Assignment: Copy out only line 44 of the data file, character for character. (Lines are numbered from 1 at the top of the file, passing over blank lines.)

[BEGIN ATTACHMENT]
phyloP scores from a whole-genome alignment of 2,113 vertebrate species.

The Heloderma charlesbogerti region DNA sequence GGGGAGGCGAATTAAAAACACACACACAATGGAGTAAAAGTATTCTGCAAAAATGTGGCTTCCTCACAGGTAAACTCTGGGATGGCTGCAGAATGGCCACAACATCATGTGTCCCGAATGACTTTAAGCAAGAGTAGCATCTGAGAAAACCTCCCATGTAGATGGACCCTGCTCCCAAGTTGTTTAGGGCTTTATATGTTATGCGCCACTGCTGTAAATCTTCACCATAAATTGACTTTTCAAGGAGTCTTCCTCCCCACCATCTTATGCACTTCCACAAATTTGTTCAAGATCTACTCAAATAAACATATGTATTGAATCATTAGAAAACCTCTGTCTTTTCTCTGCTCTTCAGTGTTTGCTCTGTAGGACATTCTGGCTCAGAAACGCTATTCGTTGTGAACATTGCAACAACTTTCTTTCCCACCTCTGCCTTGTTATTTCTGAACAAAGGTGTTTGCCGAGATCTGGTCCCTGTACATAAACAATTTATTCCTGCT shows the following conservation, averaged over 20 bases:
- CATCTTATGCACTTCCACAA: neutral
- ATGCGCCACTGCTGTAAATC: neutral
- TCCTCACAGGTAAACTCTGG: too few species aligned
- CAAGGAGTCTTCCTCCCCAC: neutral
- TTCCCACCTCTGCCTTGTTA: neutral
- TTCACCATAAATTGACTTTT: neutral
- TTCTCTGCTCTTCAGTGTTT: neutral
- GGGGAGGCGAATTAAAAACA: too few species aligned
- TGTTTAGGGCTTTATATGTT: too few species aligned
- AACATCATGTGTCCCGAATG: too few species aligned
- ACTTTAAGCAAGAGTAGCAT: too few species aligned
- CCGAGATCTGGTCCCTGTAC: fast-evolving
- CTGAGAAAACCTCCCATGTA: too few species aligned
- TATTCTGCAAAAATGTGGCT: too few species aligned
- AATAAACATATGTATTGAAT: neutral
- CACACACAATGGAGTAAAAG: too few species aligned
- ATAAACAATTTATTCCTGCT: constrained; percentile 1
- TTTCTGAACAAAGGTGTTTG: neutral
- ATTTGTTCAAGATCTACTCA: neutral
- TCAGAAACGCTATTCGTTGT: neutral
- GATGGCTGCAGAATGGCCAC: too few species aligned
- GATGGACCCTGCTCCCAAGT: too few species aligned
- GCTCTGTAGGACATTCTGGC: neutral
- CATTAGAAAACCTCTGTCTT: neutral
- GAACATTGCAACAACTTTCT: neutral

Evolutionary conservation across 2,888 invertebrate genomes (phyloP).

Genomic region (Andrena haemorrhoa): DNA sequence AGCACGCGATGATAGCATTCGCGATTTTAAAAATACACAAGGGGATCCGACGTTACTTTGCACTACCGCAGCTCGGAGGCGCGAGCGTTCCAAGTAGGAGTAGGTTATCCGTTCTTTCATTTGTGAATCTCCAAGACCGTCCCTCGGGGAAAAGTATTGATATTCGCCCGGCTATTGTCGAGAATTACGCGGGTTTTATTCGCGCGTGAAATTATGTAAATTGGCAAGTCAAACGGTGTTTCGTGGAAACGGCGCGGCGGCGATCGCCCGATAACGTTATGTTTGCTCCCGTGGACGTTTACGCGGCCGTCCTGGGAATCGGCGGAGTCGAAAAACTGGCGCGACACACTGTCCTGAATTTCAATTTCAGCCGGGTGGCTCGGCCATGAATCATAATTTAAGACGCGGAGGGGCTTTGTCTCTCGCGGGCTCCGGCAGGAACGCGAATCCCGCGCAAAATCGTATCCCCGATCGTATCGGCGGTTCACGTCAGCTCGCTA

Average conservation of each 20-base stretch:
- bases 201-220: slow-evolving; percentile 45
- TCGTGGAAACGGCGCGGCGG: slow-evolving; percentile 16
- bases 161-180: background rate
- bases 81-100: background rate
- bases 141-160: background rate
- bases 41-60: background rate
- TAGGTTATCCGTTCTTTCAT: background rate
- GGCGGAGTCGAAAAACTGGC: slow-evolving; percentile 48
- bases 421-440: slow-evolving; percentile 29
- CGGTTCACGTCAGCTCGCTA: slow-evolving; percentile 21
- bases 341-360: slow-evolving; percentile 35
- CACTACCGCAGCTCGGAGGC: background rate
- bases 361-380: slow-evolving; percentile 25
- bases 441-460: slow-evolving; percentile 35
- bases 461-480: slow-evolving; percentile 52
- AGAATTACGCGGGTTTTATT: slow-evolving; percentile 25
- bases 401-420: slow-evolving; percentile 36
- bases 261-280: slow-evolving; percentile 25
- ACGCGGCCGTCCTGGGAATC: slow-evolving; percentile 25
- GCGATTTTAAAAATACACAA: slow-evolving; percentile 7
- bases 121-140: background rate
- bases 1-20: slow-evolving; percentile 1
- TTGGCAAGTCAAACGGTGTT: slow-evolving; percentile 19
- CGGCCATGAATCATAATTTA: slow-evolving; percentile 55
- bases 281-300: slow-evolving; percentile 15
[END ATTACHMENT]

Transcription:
- bases 441-460: slow-evolving; percentile 35